For any iteration method from A=M-N, e.g.,

$$ Mx_{k+1}=Nx_{k}+b,\quad k=0,1,... $$

we know that it converges iff $\rho(M^{-1}N)<1$. And when it converges, there exists a concept called asymtotic convergence rate $R = -\ln(\rho M^{-1}N)$. So, we usually call $\rho$ the convergence factor.

I also heard that a concept called contraction factor of the iteration method. What is the contraction factor?


1 Answer 1


These concepts are related. Let $A = M - N$ and consider the iteration $$ M x_{k+1} = N x_k + b. $$ We can write this as a mapping $\Phi : \mathbb{R}^n \to \mathbb{R}^n$ defined by $$ \Phi(y) = M^{-1}(N y + b), $$ and so $x_{k+1} = \Phi(x_k)$. $\Phi$ is called a contraction mapping if there exists a constant $0 \leq L < 1$ (called the Lipschitz constant, or contraction factor) such that $$ \| \Phi(y) - \Phi(z) \| \leq L \| y - z \|. $$ Intuitively speaking, this means that the mapping $\Phi$ takes any two vectors and moves them closer together. Note that \begin{align} \Phi(y) - \Phi(z) &= M^{-1}(Ny + b) - M^{-1}(Nz + b) \\ &= M^{-1}N(y - z), \tag{$\ast$} \end{align} and so we have that $L = \|M^{-1} N\|$.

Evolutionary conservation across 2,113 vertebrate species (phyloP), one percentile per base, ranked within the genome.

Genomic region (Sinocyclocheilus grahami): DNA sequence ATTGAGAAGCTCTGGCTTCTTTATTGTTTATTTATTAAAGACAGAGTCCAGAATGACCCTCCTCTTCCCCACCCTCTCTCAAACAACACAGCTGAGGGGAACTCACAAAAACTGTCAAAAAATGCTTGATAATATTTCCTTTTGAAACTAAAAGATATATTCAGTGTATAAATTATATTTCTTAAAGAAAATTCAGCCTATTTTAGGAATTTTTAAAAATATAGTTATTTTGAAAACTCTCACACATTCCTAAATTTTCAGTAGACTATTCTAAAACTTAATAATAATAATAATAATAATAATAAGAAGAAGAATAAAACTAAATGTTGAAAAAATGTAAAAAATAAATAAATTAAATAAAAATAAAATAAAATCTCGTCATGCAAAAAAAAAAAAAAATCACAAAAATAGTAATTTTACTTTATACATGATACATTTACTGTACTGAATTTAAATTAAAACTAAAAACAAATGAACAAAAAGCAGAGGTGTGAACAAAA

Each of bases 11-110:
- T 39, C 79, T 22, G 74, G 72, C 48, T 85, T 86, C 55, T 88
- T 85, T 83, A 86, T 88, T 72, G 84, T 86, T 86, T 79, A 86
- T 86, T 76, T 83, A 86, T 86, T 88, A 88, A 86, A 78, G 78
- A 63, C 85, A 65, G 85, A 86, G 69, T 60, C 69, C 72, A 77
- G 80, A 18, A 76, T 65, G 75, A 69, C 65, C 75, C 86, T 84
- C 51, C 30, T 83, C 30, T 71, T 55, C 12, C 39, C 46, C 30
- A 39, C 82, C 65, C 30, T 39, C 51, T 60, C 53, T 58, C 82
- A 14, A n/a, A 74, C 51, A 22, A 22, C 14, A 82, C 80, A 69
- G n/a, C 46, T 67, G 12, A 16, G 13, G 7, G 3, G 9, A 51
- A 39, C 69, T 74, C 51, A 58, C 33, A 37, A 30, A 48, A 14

Now, let's relate this to the convergence of the iterative method. Let $x$ be the solution to $Ax = b$. Notice that $x$ is a fixed point of this iteration: \begin{align} \Phi(x) &= M^{-1}(Nx + b)\\ &= M^{-1}((M-A)x + b) \\ &= (I - M^{-1}A)x + M^{-1} b \\ &= x. \end{align}

Combining this fact with equation ($\ast$), we have \begin{align} M^{-1}N(x_{k} - x) &= \Phi(x_k) - \Phi(x) \\ &= x_{k+1} - x, \end{align} and therefore, defining the error of the method at step $k$ to be $e_k = x_{k}-x$, we have the following recurrence for the errors: $$ e_{k+1} = M^{-1}N e_k. \tag{$\ast\ast$} $$ So, we certainly have that $$ \|e_{k+1}\| \leq \| M^{-1} N \| \| e_k \| = L \| e_k \|, $$ relating the convergence of the iteration to the contraction factor of the mapping.

In your question, you mention the spectral radius of the operator $M^{-1}N$. The condition $\rho(M^{-1}N)$ indeed is necessary and sufficient for convergence of the iteration, which can be seen by applying the power sequence theorem for the spectral radius to equation ($\ast\ast$).

  • 1
    $\begingroup$ Get it! Thanks Prof. Will for your detailed answers and I understand it. $\endgroup$
    – Happy
    Nov 21, 2019 at 11:17

Your Answer

By clicking “Post Your Answer”, you agree to our terms of service and acknowledge you have read our privacy policy.

Not the answer you're looking for? Browse other questions tagged or ask your own question.